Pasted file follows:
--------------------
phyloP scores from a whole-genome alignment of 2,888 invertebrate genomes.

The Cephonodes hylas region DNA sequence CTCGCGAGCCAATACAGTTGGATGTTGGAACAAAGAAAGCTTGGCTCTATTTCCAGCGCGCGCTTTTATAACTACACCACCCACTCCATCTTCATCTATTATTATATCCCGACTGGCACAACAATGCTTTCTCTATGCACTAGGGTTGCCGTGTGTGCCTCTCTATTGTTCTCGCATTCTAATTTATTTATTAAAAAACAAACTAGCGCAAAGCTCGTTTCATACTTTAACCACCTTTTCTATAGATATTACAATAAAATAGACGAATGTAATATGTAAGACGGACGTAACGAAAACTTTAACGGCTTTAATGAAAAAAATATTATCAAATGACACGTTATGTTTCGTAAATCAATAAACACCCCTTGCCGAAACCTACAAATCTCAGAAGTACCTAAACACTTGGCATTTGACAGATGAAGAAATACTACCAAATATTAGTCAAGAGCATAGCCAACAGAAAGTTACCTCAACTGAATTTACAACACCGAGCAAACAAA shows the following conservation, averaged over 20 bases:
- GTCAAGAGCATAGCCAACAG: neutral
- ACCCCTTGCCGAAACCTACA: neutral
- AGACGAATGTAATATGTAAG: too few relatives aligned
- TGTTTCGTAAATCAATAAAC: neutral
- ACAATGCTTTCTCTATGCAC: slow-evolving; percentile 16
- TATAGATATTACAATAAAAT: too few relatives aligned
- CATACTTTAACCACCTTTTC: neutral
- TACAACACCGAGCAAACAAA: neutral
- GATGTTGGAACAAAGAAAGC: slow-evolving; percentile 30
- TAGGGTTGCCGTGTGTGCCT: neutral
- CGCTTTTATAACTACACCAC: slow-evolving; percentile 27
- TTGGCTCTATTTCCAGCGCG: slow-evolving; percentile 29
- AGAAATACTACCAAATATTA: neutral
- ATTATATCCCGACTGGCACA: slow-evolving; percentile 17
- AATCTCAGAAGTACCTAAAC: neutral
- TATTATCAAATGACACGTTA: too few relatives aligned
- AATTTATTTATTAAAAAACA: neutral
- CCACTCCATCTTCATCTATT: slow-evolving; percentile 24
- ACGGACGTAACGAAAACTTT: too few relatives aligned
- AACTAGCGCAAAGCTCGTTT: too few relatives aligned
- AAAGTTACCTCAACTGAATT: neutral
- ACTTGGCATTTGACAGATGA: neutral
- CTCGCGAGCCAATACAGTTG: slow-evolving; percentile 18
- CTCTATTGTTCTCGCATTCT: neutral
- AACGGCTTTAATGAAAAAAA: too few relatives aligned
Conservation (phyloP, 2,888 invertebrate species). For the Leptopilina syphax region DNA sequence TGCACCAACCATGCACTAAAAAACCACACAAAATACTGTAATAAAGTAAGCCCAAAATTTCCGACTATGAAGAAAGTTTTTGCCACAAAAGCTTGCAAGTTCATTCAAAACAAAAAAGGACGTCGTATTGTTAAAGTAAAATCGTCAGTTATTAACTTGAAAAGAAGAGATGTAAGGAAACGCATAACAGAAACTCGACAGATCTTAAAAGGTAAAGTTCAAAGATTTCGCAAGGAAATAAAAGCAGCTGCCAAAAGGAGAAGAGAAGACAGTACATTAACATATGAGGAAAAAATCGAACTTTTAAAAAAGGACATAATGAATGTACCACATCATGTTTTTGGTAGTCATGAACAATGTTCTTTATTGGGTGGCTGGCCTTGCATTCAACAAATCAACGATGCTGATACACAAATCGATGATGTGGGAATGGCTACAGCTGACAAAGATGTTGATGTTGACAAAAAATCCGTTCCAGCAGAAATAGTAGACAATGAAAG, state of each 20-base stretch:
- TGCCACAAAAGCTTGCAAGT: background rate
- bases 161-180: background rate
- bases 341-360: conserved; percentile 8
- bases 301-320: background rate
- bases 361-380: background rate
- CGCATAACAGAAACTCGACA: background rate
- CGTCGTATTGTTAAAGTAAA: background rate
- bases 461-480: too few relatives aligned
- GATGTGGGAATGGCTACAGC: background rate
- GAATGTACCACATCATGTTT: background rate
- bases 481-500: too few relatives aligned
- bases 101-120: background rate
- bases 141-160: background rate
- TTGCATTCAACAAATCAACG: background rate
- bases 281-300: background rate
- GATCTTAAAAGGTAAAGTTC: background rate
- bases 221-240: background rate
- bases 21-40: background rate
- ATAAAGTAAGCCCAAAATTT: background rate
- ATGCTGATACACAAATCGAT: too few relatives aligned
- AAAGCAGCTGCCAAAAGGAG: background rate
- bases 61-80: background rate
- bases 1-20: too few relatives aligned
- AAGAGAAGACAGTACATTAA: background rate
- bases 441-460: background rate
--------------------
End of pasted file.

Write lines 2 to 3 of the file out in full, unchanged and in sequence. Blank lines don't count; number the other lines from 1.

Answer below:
The Cephonodes hylas region DNA sequence CTCGCGAGCCAATACAGTTGGATGTTGGAACAAAGAAAGCTTGGCTCTATTTCCAGCGCGCGCTTTTATAACTACACCACCCACTCCATCTTCATCTATTATTATATCCCGACTGGCACAACAATGCTTTCTCTATGCACTAGGGTTGCCGTGTGTGCCTCTCTATTGTTCTCGCATTCTAATTTATTTATTAAAAAACAAACTAGCGCAAAGCTCGTTTCATACTTTAACCACCTTTTCTATAGATATTACAATAAAATAGACGAATGTAATATGTAAGACGGACGTAACGAAAACTTTAACGGCTTTAATGAAAAAAATATTATCAAATGACACGTTATGTTTCGTAAATCAATAAACACCCCTTGCCGAAACCTACAAATCTCAGAAGTACCTAAACACTTGGCATTTGACAGATGAAGAAATACTACCAAATATTAGTCAAGAGCATAGCCAACAGAAAGTTACCTCAACTGAATTTACAACACCGAGCAAACAAA shows the following conservation, averaged over 20 bases:
- GTCAAGAGCATAGCCAACAG: neutral